MINNEAPOLIS (CN) – Minnesota, Wisconsin and the federal government reached a deal Thursday for three companies to pay more than $8 million for natural resource damages at a Superfund site in Minnesota.
The Justice Department announced that the United States, tribal trustees, Minnesota and Wisconsin reached an $8.2 million settlement Thursday with XIK LLC, Honeywell International Inc. and Domtar Inc. over damages at the St. Louis River/Interlake /Duluth Tar, or SLRIDT, Superfund Site.
The site consists of 255 acres of land and water and is largely located in Duluth, Minn., and stretches into the St. Louis River.
A lawsuit filed Thursday in Minnesota federal court accused the three companies of releasing polycyclic aromatic hydrocarbons, or PAHs, at the SLRIDT Site during the first half of the 20th century.
According to the complaint, PAHS were identified in river sediments throughout the site in concentrations high enough to cause harm to natural resources like vegetation, fish and birds.
The contamination of natural resources also caused the loss of recreational fishing and tribal use services, according to the Department of Justice.
The settlement was filed concurrently with the complaint on Thursday.
Jeffrey H. Wood, acting assistant attorney general of the DOJ’s Environment and Natural Resources Division, said in a statement that the deal was a “positive outcome”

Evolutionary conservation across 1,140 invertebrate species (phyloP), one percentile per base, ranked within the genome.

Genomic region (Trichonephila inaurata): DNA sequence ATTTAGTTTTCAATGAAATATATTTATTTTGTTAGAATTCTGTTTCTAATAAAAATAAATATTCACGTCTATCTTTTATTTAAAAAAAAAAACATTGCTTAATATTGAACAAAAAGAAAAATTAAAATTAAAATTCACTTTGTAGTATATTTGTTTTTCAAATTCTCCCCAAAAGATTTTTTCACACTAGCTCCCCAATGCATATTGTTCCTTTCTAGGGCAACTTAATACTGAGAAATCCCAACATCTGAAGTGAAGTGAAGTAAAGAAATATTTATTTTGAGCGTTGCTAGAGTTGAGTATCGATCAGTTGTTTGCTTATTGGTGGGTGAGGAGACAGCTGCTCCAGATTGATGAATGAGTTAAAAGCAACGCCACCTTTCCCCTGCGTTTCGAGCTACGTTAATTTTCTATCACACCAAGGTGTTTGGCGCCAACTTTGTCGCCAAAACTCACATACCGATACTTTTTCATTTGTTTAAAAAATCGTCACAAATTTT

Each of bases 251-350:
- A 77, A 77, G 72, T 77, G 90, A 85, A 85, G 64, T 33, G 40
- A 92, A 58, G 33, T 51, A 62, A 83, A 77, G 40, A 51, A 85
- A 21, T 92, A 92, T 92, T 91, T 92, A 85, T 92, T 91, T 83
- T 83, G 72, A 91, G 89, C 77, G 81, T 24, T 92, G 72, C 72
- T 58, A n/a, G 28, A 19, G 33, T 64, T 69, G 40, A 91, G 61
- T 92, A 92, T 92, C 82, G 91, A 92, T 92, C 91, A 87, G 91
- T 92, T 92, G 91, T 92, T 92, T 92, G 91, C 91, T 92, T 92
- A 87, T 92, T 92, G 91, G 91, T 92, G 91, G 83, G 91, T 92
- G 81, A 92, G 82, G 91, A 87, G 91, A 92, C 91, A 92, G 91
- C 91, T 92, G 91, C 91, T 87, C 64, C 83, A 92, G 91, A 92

“The restoration work enabled by this settlement will make significant contributions to the environment in the area of the St. Louis River and nearby Lake Superior,” Wood said.
XIK, Honeywell International and Domtar previously paid about $80 million to clean up the SLRIDT Superfund site under agreements with the Minnesota Pollution Control Agency, according to the Justice Department.
The underlying lawsuit was brought under Comprehensive Environmental Response, Compensation, and Liability Act, or CERCLA, also called the Superfund Law.
Under CERCLA, federal, state, and tribal natural resource trustees have authority to seek compensation for natural resources harmed by hazardous industrial waste and by-products discharged into waters like the St. Louis River, the Justice Department said.
Thursday’s settlement, which is subject to a 30-day public comment period and final approval by a judge, includes $6.5 million for restoration activities.